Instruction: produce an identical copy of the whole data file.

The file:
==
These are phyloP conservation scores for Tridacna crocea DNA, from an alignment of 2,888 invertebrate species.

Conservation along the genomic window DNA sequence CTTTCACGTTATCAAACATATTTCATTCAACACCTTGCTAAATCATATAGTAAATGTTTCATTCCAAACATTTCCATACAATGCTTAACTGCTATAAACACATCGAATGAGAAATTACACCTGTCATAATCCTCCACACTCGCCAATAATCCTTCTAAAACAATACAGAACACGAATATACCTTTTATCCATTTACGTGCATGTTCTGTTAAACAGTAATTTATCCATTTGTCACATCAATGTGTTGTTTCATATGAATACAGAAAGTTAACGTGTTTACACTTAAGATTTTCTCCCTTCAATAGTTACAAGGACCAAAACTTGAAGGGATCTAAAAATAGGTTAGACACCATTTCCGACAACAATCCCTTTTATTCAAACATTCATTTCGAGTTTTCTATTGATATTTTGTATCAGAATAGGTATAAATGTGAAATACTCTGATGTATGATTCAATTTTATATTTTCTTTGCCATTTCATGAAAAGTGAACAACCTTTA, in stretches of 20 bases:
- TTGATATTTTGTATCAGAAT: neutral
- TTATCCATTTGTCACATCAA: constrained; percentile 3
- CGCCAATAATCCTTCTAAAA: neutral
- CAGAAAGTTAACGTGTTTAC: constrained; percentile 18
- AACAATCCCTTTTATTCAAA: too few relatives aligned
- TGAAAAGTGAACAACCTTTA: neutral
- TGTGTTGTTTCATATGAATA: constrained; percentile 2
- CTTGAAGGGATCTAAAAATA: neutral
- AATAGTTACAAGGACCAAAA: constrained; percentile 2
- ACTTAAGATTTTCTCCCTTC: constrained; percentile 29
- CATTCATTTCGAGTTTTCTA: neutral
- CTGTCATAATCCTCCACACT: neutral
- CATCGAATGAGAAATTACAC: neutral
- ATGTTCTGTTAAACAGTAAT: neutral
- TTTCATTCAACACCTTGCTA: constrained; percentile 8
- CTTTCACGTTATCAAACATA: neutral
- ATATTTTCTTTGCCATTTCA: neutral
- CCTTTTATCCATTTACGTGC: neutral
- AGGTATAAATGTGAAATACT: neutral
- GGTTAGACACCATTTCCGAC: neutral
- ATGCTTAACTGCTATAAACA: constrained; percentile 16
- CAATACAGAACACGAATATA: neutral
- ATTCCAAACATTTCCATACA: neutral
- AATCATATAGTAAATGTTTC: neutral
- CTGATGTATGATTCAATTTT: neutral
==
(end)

These are phyloP conservation scores for Tridacna crocea DNA, from an alignment of 2,888 invertebrate species.

Conservation along the genomic window DNA sequence CTTTCACGTTATCAAACATATTTCATTCAACACCTTGCTAAATCATATAGTAAATGTTTCATTCCAAACATTTCCATACAATGCTTAACTGCTATAAACACATCGAATGAGAAATTACACCTGTCATAATCCTCCACACTCGCCAATAATCCTTCTAAAACAATACAGAACACGAATATACCTTTTATCCATTTACGTGCATGTTCTGTTAAACAGTAATTTATCCATTTGTCACATCAATGTGTTGTTTCATATGAATACAGAAAGTTAACGTGTTTACACTTAAGATTTTCTCCCTTCAATAGTTACAAGGACCAAAACTTGAAGGGATCTAAAAATAGGTTAGACACCATTTCCGACAACAATCCCTTTTATTCAAACATTCATTTCGAGTTTTCTATTGATATTTTGTATCAGAATAGGTATAAATGTGAAATACTCTGATGTATGATTCAATTTTATATTTTCTTTGCCATTTCATGAAAAGTGAACAACCTTTA, in stretches of 20 bases:
- TTGATATTTTGTATCAGAAT: neutral
- TTATCCATTTGTCACATCAA: constrained; percentile 3
- CGCCAATAATCCTTCTAAAA: neutral
- CAGAAAGTTAACGTGTTTAC: constrained; percentile 18
- AACAATCCCTTTTATTCAAA: too few relatives aligned
- TGAAAAGTGAACAACCTTTA: neutral
- TGTGTTGTTTCATATGAATA: constrained; percentile 2
- CTTGAAGGGATCTAAAAATA: neutral
- AATAGTTACAAGGACCAAAA: constrained; percentile 2
- ACTTAAGATTTTCTCCCTTC: constrained; percentile 29
- CATTCATTTCGAGTTTTCTA: neutral
- CTGTCATAATCCTCCACACT: neutral
- CATCGAATGAGAAATTACAC: neutral
- ATGTTCTGTTAAACAGTAAT: neutral
- TTTCATTCAACACCTTGCTA: constrained; percentile 8
- CTTTCACGTTATCAAACATA: neutral
- ATATTTTCTTTGCCATTTCA: neutral
- CCTTTTATCCATTTACGTGC: neutral
- AGGTATAAATGTGAAATACT: neutral
- GGTTAGACACCATTTCCGAC: neutral
- ATGCTTAACTGCTATAAACA: constrained; percentile 16
- CAATACAGAACACGAATATA: neutral
- ATTCCAAACATTTCCATACA: neutral
- AATCATATAGTAAATGTTTC: neutral
- CTGATGTATGATTCAATTTT: neutral